INGEOMINAS and VDAP Responses at Nevado del Huila, Colombia

Map showing volcano with river heading south to town.

Huila, Colombia on November 2, 2009

Since VDAP was created in 1986 following the Nevado del Ruiz tragedy, the team has worked closely with the Instituto Colombiano de Geología y Minería (INGEOMINAS) on various crisis-response and capacity-building projects, including direct involvement in establishing the three volcano observatories now functioning in Colombia.

Like Nevado del Ruiz, Nevado del Huila is a large snow-and-ice-clad volcano capable of generating large, exceedingly dangerous, debris flows (lahars) when it erupts. In 1994 the Huila region was the site of a M 6.4 tectonic earthquake that induced lahars and killed about 1000 people. These fatalities combined with the 1985 Armero disaster at Nevado del Ruiz, greatly enhanced the awareness of lahar hazards in the country. For more information about the 1994 earthquake and images, please see the VHP article Landslides and lahar at Nevado del Huila Volcano, Colombia.


Successful Eruption Forecast and Evacuation at Huila, Colombia 2007 - 2008

Map showing volcano with river heading south to town.

INGEOMINAS Volcanic Hazards map of Huila and surrounding area.

At the request of INGEOMINAS, VDAP responded to an increase in activity at Huila following the February 18–19, 2007 phreatic eruption and lahar. VDAP and INGEOMINAS worked together to develop a protocol for warnings and forecasts. A key part of that protocol was the recommendation: "If seismicity climbs for an hour or more (RSAM values or earthquake counts) with frequent M1–M2 events, initiate a call–down." Subsequently, during the short buildup to the April 19 phreatic eruption and lahar, INGEOMINAS staff used this procedure and a color-coded warning scheme to alert public officials, who evacuated thousands in the Rio Páez shortly before a lahar swept the drainage. No fatalities resulted from the eruption or lahar.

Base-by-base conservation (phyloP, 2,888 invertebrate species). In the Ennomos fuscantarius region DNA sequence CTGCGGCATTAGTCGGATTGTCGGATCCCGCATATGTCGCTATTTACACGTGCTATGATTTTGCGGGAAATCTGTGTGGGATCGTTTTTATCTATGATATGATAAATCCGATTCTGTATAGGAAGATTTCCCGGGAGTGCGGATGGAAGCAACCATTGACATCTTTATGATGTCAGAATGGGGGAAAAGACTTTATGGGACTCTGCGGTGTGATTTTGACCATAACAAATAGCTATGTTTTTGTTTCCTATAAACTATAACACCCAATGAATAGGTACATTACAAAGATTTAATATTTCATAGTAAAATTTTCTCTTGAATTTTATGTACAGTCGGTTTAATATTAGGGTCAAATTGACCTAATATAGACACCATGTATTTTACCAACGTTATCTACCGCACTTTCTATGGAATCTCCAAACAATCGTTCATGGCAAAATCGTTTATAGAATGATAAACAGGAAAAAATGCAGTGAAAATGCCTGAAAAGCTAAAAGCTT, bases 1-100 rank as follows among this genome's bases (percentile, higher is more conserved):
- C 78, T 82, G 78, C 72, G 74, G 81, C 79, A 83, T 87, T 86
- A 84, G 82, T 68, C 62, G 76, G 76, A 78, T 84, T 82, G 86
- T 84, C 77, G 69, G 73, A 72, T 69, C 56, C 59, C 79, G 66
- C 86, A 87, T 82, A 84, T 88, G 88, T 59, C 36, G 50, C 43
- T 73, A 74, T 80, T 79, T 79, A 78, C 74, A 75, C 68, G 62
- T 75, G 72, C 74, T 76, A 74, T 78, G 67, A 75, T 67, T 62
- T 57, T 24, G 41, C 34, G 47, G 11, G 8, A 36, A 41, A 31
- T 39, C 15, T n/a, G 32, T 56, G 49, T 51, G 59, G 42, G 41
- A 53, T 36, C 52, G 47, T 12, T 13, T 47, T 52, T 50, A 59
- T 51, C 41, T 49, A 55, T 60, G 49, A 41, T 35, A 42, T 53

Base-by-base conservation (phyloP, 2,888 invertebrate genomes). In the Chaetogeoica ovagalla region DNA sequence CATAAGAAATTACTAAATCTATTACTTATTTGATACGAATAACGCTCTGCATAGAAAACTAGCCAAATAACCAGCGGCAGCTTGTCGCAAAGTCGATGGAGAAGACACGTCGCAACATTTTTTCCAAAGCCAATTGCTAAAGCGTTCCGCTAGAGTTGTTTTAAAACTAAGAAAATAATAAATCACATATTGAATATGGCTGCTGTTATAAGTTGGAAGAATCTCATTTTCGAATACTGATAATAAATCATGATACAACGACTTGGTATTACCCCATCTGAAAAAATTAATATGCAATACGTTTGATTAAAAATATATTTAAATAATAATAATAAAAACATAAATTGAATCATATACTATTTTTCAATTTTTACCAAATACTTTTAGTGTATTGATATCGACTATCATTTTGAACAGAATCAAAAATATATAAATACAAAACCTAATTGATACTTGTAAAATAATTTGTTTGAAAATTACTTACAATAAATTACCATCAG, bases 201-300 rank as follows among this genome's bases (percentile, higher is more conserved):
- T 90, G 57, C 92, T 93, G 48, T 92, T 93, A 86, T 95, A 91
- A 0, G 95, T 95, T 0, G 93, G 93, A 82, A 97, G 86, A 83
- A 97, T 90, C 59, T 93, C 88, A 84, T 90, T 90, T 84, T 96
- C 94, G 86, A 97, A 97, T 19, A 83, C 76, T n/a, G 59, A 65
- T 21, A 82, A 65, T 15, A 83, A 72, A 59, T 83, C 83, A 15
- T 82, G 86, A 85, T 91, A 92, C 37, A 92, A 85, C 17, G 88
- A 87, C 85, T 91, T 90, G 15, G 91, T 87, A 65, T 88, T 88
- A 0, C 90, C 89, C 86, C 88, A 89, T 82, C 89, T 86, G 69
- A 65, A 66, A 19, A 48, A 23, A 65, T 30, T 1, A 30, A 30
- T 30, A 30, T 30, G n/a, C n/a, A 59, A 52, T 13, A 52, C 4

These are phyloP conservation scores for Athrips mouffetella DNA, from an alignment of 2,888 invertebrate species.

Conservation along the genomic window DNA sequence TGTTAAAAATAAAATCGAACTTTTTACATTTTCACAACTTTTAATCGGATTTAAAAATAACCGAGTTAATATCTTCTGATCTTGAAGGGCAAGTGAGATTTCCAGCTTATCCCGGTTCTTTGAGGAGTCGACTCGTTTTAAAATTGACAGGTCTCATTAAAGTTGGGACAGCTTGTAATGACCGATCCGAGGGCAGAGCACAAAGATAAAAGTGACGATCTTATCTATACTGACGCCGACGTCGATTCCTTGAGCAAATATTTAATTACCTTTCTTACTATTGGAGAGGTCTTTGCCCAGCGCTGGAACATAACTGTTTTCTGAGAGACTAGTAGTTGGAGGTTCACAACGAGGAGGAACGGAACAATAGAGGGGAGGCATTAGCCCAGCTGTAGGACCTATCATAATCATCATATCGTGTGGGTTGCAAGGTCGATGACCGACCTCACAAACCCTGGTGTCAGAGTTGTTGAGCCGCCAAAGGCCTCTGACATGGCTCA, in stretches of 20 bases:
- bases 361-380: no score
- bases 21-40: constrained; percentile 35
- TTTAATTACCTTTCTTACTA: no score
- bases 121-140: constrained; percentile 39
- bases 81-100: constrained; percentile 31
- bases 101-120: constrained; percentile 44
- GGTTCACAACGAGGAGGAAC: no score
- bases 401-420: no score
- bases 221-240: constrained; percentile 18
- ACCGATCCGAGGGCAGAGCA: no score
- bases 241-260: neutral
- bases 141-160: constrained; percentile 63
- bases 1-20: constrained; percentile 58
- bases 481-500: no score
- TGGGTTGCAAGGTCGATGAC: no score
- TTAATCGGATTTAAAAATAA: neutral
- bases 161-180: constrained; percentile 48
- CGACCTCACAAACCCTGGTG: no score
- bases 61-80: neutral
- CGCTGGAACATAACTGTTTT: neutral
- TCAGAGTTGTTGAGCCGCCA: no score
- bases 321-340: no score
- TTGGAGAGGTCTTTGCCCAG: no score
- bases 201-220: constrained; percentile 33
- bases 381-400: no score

One of the World's Largest Lahars

Helicorder showing .

Helicorder for November, 15 2008
showing increase in activity.

Helicorder showing lots of earthquakes.

Helicorder for November 19, 2008
showing greater increase in
"drumbeat" earthquakes.

On November 14, 2008 a VDAP scientist collaborating with INGEOMINAS in the U.S. noticed an interval of repetitive "drumbeat" earthquakes on seismic data shared via the Internet. On November 19, VDAP and INGEOMINAS forecast an eruption for November 20 based on the earthquake activity.

The eruption began at 21:45 on November 20 and INGEOMINAS called for evacuations. An ash column rose to 50,000 feet. By 22:05, Belalcázar (population 5,000) was completely evacuated. At 22:20 a giant lahar, one of the largest monitored in the world with an estimated volume of 300,000,000m3, inundated parts of the town of Belalcázar. On November 21, a lava dome was spotted. Because the volcano was monitored, a communication system was in place, and evacuations were successful during the night, there were no fatalities in Belalcázar.


Large muddy river and town.

View of Belalcázar after the November 20, 2008 lahar.

Based on this collaborative effort of INGEOMINAS and VDAP, an effective nighttime evacuation avoided a repeat of the tragedy of November 13, 1985, when lahars from Nevado del Ruiz volcano swept through Armero, Colombia in the middle of the night and killed more than 23,000 people. The extremely effective response by INGEOMINAS is a fitting memorial to those lost at Armero.